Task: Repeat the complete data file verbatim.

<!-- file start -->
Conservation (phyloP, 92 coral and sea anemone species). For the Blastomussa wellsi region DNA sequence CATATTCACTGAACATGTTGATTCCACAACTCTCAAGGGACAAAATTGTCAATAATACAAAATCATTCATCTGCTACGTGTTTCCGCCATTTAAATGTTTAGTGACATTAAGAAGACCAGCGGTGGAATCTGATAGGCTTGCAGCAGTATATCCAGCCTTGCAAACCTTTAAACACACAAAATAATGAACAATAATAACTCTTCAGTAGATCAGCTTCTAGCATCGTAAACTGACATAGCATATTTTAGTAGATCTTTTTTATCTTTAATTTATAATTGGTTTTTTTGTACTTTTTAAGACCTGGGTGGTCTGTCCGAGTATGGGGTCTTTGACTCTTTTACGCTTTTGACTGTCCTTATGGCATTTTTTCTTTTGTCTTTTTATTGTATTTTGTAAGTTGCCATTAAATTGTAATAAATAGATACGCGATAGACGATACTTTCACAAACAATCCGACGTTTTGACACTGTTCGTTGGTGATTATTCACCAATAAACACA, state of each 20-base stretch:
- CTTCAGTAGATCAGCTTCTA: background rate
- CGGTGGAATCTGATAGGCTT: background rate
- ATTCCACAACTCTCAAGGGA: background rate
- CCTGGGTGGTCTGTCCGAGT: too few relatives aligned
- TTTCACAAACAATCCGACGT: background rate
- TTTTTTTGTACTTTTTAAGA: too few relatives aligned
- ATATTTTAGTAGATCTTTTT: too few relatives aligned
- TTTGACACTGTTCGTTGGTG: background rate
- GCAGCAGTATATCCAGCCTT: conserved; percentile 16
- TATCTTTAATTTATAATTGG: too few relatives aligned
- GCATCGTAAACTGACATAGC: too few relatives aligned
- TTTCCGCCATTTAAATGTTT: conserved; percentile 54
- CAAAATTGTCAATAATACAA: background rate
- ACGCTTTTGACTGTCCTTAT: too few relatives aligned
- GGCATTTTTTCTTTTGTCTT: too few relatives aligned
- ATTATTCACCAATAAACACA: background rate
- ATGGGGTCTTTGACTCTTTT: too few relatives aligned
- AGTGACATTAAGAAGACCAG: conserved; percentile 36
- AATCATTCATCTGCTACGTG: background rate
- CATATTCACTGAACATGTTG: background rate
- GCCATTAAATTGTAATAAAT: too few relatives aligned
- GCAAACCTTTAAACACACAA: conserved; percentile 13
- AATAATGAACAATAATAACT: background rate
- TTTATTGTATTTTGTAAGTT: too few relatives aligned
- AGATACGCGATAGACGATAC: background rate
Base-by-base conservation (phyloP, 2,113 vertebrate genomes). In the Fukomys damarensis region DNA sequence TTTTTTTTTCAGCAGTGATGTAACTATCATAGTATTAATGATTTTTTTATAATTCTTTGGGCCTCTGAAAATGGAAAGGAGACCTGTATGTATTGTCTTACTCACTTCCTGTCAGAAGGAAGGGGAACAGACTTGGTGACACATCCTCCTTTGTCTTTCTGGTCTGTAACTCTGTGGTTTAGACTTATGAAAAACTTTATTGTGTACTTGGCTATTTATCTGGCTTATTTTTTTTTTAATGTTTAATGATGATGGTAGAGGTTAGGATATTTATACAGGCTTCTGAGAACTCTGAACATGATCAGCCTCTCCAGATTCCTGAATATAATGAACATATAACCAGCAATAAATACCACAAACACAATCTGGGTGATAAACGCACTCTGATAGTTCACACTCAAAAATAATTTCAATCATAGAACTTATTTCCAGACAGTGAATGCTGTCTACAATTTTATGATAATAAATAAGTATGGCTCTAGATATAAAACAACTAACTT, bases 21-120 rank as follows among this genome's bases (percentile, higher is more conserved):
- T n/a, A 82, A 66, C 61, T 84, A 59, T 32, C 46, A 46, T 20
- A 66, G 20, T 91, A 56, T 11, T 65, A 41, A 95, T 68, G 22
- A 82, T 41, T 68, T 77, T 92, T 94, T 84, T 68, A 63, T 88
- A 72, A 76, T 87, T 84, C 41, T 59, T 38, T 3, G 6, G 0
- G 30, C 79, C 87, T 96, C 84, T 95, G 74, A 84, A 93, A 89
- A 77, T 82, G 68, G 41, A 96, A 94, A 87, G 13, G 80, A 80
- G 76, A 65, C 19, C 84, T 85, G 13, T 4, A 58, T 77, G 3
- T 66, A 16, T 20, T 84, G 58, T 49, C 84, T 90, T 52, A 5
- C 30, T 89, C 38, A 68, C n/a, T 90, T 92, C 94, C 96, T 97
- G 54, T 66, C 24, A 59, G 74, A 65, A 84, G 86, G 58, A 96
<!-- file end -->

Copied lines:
Conservation (phyloP, 92 coral and sea anemone species). For the Blastomussa wellsi region DNA sequence CATATTCACTGAACATGTTGATTCCACAACTCTCAAGGGACAAAATTGTCAATAATACAAAATCATTCATCTGCTACGTGTTTCCGCCATTTAAATGTTTAGTGACATTAAGAAGACCAGCGGTGGAATCTGATAGGCTTGCAGCAGTATATCCAGCCTTGCAAACCTTTAAACACACAAAATAATGAACAATAATAACTCTTCAGTAGATCAGCTTCTAGCATCGTAAACTGACATAGCATATTTTAGTAGATCTTTTTTATCTTTAATTTATAATTGGTTTTTTTGTACTTTTTAAGACCTGGGTGGTCTGTCCGAGTATGGGGTCTTTGACTCTTTTACGCTTTTGACTGTCCTTATGGCATTTTTTCTTTTGTCTTTTTATTGTATTTTGTAAGTTGCCATTAAATTGTAATAAATAGATACGCGATAGACGATACTTTCACAAACAATCCGACGTTTTGACACTGTTCGTTGGTGATTATTCACCAATAAACACA, state of each 20-base stretch:
- CTTCAGTAGATCAGCTTCTA: background rate
- CGGTGGAATCTGATAGGCTT: background rate
- ATTCCACAACTCTCAAGGGA: background rate
- CCTGGGTGGTCTGTCCGAGT: too few relatives aligned
- TTTCACAAACAATCCGACGT: background rate
- TTTTTTTGTACTTTTTAAGA: too few relatives aligned
- ATATTTTAGTAGATCTTTTT: too few relatives aligned
- TTTGACACTGTTCGTTGGTG: background rate
- GCAGCAGTATATCCAGCCTT: conserved; percentile 16
- TATCTTTAATTTATAATTGG: too few relatives aligned
- GCATCGTAAACTGACATAGC: too few relatives aligned
- TTTCCGCCATTTAAATGTTT: conserved; percentile 54
- CAAAATTGTCAATAATACAA: background rate
- ACGCTTTTGACTGTCCTTAT: too few relatives aligned
- GGCATTTTTTCTTTTGTCTT: too few relatives aligned
- ATTATTCACCAATAAACACA: background rate
- ATGGGGTCTTTGACTCTTTT: too few relatives aligned
- AGTGACATTAAGAAGACCAG: conserved; percentile 36
- AATCATTCATCTGCTACGTG: background rate
- CATATTCACTGAACATGTTG: background rate
- GCCATTAAATTGTAATAAAT: too few relatives aligned
- GCAAACCTTTAAACACACAA: conserved; percentile 13
- AATAATGAACAATAATAACT: background rate
- TTTATTGTATTTTGTAAGTT: too few relatives aligned
- AGATACGCGATAGACGATAC: background rate
Base-by-base conservation (phyloP, 2,113 vertebrate genomes). In the Fukomys damarensis region DNA sequence TTTTTTTTTCAGCAGTGATGTAACTATCATAGTATTAATGATTTTTTTATAATTCTTTGGGCCTCTGAAAATGGAAAGGAGACCTGTATGTATTGTCTTACTCACTTCCTGTCAGAAGGAAGGGGAACAGACTTGGTGACACATCCTCCTTTGTCTTTCTGGTCTGTAACTCTGTGGTTTAGACTTATGAAAAACTTTATTGTGTACTTGGCTATTTATCTGGCTTATTTTTTTTTTAATGTTTAATGATGATGGTAGAGGTTAGGATATTTATACAGGCTTCTGAGAACTCTGAACATGATCAGCCTCTCCAGATTCCTGAATATAATGAACATATAACCAGCAATAAATACCACAAACACAATCTGGGTGATAAACGCACTCTGATAGTTCACACTCAAAAATAATTTCAATCATAGAACTTATTTCCAGACAGTGAATGCTGTCTACAATTTTATGATAATAAATAAGTATGGCTCTAGATATAAAACAACTAACTT, bases 21-120 rank as follows among this genome's bases (percentile, higher is more conserved):
- T n/a, A 82, A 66, C 61, T 84, A 59, T 32, C 46, A 46, T 20
- A 66, G 20, T 91, A 56, T 11, T 65, A 41, A 95, T 68, G 22
- A 82, T 41, T 68, T 77, T 92, T 94, T 84, T 68, A 63, T 88
- A 72, A 76, T 87, T 84, C 41, T 59, T 38, T 3, G 6, G 0
- G 30, C 79, C 87, T 96, C 84, T 95, G 74, A 84, A 93, A 89
- A 77, T 82, G 68, G 41, A 96, A 94, A 87, G 13, G 80, A 80
- G 76, A 65, C 19, C 84, T 85, G 13, T 4, A 58, T 77, G 3
- T 66, A 16, T 20, T 84, G 58, T 49, C 84, T 90, T 52, A 5
- C 30, T 89, C 38, A 68, C n/a, T 90, T 92, C 94, C 96, T 97
- G 54, T 66, C 24, A 59, G 74, A 65, A 84, G 86, G 58, A 96